The history of master should be as linear as possible, therefore when merging changes to it the branch(es) in question should be rebased against master first of all. This will stop a merge commit from happening.

If using github this process is easy, since the Merge pull request button has an option to Rebase and Merge. This is what should be used. See also the documentation on Github

If this is manual (which will only work when the Travis-CI checks have passed), then:

git checkout topic/branch
git rebase origin/master
git checkout master
git merge topic/branch
git push

Conventions ==========

The following tries to list all the conventions that the fvwm developers adhere to, either by consensus through discussion, common practice or unspoken agreement. It is hopefully useful for the fvwm development newbie.

Programming Languages

The following programming languages are allowed:

New Code Files

#include "config.h"

as the first non-comment line. Otherwise the settings made by the configure script may not be used. This can cause random problems.

File Names

Maintaining Man Pages

Creating a release

Before deciding to make a new release, please check with the fvwm-workers mailing list that this is the right time to do so. This will give adequate warning for other developers to give status updates about any in-flight development that’s happening which might impact a potential release.

Make sure you have all optional libraries installed.

NOTE: as master is a protected branch, changes made to files during the release phase must be done on a separate branch, and not on master directly, as pushes to this branch are not allowed until checks have been done on it. This means the end result of the release-phase must have these changes issued as a pull-request against master.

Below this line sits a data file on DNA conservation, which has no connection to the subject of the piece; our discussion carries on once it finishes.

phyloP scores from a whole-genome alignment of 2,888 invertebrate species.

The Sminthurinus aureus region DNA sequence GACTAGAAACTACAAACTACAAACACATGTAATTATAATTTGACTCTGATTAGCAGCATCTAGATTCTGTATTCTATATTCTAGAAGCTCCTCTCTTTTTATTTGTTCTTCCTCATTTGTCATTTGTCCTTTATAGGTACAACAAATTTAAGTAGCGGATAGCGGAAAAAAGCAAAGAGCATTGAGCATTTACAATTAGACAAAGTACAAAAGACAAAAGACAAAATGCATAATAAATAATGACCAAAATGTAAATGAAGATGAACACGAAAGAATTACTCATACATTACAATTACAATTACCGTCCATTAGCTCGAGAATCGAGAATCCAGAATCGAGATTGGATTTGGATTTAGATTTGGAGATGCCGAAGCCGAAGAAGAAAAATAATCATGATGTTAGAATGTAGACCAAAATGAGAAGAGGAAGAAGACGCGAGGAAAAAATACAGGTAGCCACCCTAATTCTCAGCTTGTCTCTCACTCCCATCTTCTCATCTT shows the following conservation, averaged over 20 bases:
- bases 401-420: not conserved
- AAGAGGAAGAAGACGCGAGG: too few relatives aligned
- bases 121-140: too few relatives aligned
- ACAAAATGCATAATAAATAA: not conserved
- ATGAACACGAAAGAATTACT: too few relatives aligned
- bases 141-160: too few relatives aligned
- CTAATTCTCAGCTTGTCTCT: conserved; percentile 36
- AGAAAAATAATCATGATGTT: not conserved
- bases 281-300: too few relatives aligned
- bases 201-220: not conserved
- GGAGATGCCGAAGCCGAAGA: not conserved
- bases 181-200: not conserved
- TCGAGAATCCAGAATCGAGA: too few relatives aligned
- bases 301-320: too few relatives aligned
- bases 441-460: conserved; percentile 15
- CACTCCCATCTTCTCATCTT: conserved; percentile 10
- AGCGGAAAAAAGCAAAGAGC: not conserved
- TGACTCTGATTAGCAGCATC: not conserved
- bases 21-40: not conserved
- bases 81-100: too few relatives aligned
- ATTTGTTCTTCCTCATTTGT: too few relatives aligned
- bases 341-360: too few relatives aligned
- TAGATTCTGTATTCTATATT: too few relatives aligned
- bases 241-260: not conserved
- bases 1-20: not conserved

1. git checkout master && git pull && git checkout -b release/x.y.z Where: x.y.z will be the next release.
  2. Change the dates in and fill in the release dates.
  3. Set ISRELEASED to "yes".
  4. Change utils/ and include the approrpiate version string.
  5. Commit the results.
  6. Run: ./ && make clean to get the tree into a clean slate. Because this is a release, the source needs compiling. To do that, run:

     make CFLAGS="-g -O2 -Wall -Wpointer-arith -fno-strict-aliasing -Werror"

    Fix all warnings and problems, commit the changes and repeat the previous command until no more warnings occur.

  7. Tag the release: git tag -a x.y.z – where x.y.z represents the appropriate version number for the release.
  8. Build and test the release tarballs:

    Run: make dist

    If that succeeds, check for fvwm-x.y.z.tar.gz in the current working directory. This is the release tarball which will be uploaded to Github. Unpack it to a temporary directory and build it; check the version as well, via: ./fvwm --version.

  9. Push the tag out: git push origin x.y.z – where x.y.z is the specific tag created in step 6.
  10. Set ISRELEASED to "no" in and commit and push that out.
  11. Issue a PR (pull-request) against master and mege that in assuming all checks pass. If not, fix the problems, and repeat this step.
  12. Upload the fvwm-x.y.z.tar.gz tarball to Github against the tag just pushed.
  13. Update the fvwm web site (see below)

Updating fvwm-web

  1. Ensure you’ve a checkout of the repository:

    git clone
  2. Update the RELEASE variable in Makefile to the desired version which has been released.
  3. Run make. This will update all relevant files.
  4. git commit -a the result, and push it out.